- The Washington Times - Tuesday, July 27, 2010

The stinging words “anemic safety culture” rang loud and clear at the National Transportation Safety Board’s report on the investigation of last summer’s crash on the D.C. Metro system that killed nine people.

In presenting its final report on the crash, the board made a sweeping indictment of the Washington Metropolitan Area Transit Authority (WMATA), which carries about 750,000 passengers daily in Maryland, Virginia and the District of Columbia.

In her opening statement, board Chairman Deborah Hersman said listeners “are going to hear a lot about WMATA’s anemic safety culture today,” adding that a lack of preventive measures meant “the only question was when would Metro have another accident — and of what magnitude.”

Metro’s worst nightmare happened June 22, 2009, when Red Line train 212 struck Red Line train 214 near the Fort Totten station in the city’s Northeast quadrant, causing the rear car of train 214 to telescope about 63 feet into the lead car of train 212, killing eight passengers and the operator of the speeding train.

The incident shocked the city and raised serious questions about the system’s safety protocols. The report concluded, as expected, that faulty signal models caused the track to tell the operator of train 212 that the track was vacant when it wasn’t.

But the NTSB ranged far and wide Tuesday in its criticisms during the hearing and in its report. It cited, among other reasons, thousands of alarm signals regularly ignored by employees and a lack of clear oversight of the Metrorail system because of the overlapping jurisdictions it serves.

Board members also spent a chunk of the day addressing their concerns that employees might be punished for reporting safety problems, a clear mark of the “ineffective safety culture,” as the report called it.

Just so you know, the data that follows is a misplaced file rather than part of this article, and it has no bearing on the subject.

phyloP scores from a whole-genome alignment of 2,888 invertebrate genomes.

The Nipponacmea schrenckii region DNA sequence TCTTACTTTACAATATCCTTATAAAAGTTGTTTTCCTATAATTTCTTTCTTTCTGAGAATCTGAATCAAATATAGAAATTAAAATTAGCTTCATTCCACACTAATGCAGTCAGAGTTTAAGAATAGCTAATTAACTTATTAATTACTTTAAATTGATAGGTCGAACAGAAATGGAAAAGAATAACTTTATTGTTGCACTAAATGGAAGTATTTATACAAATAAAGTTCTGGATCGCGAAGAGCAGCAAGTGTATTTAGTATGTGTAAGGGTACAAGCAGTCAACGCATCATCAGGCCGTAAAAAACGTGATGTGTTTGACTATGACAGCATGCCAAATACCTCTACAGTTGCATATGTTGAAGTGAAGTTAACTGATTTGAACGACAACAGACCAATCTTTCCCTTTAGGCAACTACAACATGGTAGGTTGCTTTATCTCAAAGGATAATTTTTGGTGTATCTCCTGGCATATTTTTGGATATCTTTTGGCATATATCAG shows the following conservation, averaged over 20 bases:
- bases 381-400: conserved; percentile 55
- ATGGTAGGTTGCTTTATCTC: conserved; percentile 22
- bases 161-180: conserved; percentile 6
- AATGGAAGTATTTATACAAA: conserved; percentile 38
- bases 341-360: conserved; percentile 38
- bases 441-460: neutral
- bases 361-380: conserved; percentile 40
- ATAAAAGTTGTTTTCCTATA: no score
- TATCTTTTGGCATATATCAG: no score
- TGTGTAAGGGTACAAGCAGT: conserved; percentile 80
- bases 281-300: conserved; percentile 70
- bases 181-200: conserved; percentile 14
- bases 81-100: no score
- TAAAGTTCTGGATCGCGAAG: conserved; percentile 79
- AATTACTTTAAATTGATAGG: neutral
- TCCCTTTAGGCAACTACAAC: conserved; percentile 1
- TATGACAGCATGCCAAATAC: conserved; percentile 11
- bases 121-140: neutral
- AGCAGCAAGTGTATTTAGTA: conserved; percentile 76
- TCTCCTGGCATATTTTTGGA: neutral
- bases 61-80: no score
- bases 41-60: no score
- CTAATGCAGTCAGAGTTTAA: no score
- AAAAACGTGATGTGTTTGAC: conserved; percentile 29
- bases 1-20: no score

NTSB board member Earl Weener, along with other panelists, agreed with Ms. Hersman’s frustration.

“It seems that when it comes to safety recommendations, the organization was a bit like a sieve,” he said.

Board members accused managers of taking a “reactive” rather than “proactive” approach on safety concerns. Even then, reactiveness didn’t always take place, members asserted. As of February, WMATA had 49 corrective-action plans pending.

“There was an expectation and overreliance on the safety of the system, and they weren’t progressive. They were complacent,” Ms. Hersman said, calling the transit agency “tone-deaf” and stating bluntly that WMATA would have to pay heed to its recommendations.

“I think that our frustration is that if they don’t listen this time, I’m not really sure what else can be done at this point,” she said.

In the past 30 years, the agency has had 13 onboard, crash-related fatalities, nine of which happened in last year’s Red Line crash. But, as the NTSB highlighted, Metro has had a series of serious safety breaches even after that crash.

Three workers were hurt in November when a train hit a stationary train at a Metro park. In December, a team of inspectors was nearly hit by a train that Metro officials say was traveling too fast. In January, two veteran workers were struck and killed by a maintenance truck on a track closed to regular service.

NTSB board members cited a 2005 incident at the Rosslyn station on the Orange Line as a case study of WMATA’s seeming inability to learn from its mistakes.

Story Continues →